States With the Highest Gas Taxes

Tax Planning

5 States With the Highest Gas Taxes

State taxes on gas vary significantly in the U.S. Which state lines are worth crossing for your next fill-up?


Fortunately for drivers, the federal government's gas tax hasn't budged from 18.4 cents per gallon since 1993. However, every state and the District of Columbia add their own taxes, too, ranging from 12 cents a gallon in Alaska to 52 cents a gallon in Pennsylvania.

Whether you're simply saving a few bucks while road-tripping or saving big bucks on regular fill-ups all year long, crossing state lines for gas can pay off. For someone who drives 12,000 miles a year in a car that averages 25 miles per gallon, for example, paying an extra 26 cents per gallon of gas -- the difference in state taxes between neighboring Connecticut (41 cents per gallon) and New Jersey (15 cents per gallon) -- would cost $124.80 a year.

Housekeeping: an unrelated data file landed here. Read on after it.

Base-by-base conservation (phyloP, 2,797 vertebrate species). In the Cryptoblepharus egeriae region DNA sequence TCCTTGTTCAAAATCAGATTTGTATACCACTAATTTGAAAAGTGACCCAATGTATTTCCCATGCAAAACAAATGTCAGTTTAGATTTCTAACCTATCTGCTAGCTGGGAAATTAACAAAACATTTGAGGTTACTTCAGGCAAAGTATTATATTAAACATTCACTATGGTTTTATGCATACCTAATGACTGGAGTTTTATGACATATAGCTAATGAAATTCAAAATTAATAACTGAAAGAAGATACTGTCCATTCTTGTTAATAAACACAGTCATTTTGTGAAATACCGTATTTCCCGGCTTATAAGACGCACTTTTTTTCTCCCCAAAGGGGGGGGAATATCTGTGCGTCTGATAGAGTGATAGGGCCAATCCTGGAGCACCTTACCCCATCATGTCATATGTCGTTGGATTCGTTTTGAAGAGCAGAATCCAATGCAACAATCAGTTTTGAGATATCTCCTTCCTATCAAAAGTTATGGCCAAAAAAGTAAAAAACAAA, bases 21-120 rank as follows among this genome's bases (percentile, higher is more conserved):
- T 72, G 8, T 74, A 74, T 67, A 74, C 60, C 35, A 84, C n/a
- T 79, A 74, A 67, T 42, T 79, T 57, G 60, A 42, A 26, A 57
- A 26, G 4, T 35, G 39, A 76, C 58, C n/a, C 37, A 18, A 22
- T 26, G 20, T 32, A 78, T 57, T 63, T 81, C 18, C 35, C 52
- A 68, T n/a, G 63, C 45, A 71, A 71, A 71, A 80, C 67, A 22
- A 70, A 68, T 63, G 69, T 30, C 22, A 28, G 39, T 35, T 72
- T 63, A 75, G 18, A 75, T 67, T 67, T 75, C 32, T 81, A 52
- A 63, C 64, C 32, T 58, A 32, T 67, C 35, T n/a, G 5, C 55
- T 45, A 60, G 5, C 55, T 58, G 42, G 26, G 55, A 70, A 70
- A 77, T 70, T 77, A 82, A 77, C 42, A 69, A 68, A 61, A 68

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In the map below, we call out the 5 states with the highest gas taxes. Also check out 5 States With the Lowest Gas Taxes. And visit the Kiplinger Tax Map for full state tax profiles to discover how much each state taxes gas, beer, property, income and more.

SOURCES: State tax departments and the American Petroleum Institute